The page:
Thursday, April 23, 2015

What is a Benedictine Oblate?

Our "blogroll," the one that is mainly in our heads, includes The Anchoress written by Elizabeth Scalia.  Her short bio on the home page of the blog states, among other things, she is a "Benedictine Oblate."   What is that? Here is the answer.

Wikipedia's article on oblates defines oblate as follows: 

Currently, oblate has two meanings:
  • Oblates are individuals, either laypersons or clergy, normally living in general society, who, while not professed monks or nuns, have individually affiliated themselves with a monastic community of their choice. They make a formal, private promise (annually renewable or for life, depending on the monastery with which they are affiliated) to follow the Rule of the Order in their private life as closely as their individual circumstances and prior commitments permit. Such oblates do not constitute a separate religious order as such, but are considered an extended part of the monastic community, and as such also often have the letters OblSB[1][2] after their names on documents. They are comparable to the tertiaries associated with the various Orders of friars.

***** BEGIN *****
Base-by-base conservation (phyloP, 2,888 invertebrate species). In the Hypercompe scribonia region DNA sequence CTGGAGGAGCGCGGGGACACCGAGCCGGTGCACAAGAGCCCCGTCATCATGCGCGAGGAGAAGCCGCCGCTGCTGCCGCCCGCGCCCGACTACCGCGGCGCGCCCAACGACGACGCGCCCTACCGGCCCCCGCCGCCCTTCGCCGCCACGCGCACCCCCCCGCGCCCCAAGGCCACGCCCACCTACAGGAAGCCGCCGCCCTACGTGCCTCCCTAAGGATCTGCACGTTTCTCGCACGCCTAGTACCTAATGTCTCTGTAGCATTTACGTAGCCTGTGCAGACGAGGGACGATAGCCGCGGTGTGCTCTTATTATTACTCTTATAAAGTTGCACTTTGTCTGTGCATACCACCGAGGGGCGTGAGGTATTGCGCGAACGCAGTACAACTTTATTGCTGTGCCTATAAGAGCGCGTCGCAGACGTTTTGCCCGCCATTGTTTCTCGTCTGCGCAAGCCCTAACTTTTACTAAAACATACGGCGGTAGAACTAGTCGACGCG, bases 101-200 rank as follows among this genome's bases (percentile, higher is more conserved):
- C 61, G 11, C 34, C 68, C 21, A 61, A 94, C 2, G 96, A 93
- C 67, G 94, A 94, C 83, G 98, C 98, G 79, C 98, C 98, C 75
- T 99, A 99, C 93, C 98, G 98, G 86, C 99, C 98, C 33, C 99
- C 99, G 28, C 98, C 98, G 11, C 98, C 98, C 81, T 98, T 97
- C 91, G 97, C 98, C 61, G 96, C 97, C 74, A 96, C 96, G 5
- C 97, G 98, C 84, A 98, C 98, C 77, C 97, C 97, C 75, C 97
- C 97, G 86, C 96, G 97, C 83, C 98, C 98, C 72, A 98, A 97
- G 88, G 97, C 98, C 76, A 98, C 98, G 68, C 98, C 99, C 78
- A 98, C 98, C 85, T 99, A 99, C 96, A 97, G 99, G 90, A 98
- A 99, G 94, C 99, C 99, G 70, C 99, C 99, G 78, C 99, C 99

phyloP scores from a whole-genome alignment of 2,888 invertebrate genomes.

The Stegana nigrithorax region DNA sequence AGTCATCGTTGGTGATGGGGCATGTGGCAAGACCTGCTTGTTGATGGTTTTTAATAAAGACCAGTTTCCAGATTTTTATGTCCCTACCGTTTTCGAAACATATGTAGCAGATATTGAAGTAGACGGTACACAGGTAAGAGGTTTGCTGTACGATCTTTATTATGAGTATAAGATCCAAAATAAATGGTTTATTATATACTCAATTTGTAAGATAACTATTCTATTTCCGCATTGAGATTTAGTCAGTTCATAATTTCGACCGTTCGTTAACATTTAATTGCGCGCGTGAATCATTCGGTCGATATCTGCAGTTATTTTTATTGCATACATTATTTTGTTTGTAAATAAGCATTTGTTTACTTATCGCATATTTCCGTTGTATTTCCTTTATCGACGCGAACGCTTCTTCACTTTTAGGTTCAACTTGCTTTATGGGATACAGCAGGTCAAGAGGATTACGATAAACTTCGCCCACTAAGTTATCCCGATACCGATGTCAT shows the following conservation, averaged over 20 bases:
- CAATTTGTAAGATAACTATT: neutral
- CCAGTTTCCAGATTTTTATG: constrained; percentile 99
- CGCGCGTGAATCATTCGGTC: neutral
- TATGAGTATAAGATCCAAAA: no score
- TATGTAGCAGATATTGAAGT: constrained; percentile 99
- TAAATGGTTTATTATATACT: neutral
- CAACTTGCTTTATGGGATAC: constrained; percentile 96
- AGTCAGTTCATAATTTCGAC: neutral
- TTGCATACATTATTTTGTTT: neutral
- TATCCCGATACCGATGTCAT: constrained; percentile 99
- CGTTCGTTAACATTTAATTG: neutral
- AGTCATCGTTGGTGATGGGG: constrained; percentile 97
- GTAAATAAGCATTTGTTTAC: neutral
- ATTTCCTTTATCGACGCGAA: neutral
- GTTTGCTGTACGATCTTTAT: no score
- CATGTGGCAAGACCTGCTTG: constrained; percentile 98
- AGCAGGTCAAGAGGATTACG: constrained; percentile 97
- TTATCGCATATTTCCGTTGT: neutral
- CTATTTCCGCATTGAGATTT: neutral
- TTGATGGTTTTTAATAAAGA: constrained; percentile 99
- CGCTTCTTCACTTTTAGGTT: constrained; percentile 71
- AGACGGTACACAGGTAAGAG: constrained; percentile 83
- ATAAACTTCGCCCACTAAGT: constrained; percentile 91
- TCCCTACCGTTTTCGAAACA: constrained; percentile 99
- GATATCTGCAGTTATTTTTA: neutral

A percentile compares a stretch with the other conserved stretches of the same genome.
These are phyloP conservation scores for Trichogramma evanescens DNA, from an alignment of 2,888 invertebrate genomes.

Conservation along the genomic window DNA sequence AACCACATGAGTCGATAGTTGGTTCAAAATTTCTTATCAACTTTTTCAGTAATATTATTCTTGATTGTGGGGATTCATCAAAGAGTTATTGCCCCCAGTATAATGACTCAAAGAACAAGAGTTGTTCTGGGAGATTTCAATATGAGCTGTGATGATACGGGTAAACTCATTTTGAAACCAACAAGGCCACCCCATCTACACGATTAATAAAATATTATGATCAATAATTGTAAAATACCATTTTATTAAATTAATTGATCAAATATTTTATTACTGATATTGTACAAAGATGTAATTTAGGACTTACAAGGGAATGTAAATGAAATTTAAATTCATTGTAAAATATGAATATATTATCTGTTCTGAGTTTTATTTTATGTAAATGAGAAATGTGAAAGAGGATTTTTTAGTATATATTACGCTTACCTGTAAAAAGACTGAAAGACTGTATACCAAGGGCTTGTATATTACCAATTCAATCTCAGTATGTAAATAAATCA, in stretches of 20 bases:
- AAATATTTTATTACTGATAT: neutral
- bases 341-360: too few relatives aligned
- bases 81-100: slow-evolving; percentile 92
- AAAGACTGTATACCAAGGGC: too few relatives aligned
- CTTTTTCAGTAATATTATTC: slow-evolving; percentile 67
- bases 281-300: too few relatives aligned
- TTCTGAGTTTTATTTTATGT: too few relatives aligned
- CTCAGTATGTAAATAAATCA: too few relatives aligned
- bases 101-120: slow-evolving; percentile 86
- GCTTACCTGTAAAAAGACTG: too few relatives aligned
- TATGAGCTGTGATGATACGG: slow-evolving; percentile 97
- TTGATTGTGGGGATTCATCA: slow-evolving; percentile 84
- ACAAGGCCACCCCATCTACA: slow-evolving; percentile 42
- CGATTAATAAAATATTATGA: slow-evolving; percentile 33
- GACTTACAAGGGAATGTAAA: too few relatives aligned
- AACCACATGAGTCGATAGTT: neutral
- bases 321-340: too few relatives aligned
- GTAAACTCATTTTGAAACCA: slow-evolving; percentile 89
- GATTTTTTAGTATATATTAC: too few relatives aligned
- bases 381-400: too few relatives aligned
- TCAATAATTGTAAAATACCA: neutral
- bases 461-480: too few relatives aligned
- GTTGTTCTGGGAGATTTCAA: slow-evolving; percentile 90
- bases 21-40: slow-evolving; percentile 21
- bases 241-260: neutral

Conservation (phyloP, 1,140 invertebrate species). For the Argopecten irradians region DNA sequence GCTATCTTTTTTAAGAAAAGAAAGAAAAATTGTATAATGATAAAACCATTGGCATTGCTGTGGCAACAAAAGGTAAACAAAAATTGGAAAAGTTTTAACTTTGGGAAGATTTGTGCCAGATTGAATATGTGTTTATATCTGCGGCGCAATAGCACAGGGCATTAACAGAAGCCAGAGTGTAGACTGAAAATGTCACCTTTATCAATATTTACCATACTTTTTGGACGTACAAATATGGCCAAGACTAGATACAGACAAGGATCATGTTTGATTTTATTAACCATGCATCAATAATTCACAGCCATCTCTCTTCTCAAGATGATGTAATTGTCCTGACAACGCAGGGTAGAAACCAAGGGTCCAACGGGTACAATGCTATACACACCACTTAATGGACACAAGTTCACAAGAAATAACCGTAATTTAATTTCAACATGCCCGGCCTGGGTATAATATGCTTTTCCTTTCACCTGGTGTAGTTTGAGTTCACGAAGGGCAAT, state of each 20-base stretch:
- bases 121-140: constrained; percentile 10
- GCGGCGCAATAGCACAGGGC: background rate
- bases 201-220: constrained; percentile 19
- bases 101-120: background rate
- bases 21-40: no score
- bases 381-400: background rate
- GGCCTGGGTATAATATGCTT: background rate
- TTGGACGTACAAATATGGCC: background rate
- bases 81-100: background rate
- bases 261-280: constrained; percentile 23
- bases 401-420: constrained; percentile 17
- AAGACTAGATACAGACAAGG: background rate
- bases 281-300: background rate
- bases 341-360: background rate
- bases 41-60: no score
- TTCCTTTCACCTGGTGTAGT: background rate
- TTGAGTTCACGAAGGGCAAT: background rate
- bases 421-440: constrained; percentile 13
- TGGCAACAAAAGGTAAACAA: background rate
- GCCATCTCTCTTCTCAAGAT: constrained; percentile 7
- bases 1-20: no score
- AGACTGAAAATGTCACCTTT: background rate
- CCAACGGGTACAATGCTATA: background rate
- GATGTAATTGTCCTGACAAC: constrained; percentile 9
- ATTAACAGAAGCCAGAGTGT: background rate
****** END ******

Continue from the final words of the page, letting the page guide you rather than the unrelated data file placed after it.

• "Oblate" is also used in the official name of some religious institutes as an indication of their sense of dedication.
 Are there oblates among Protestants?  The Wikipedia article says that there are Anglican and Methodist oblates.

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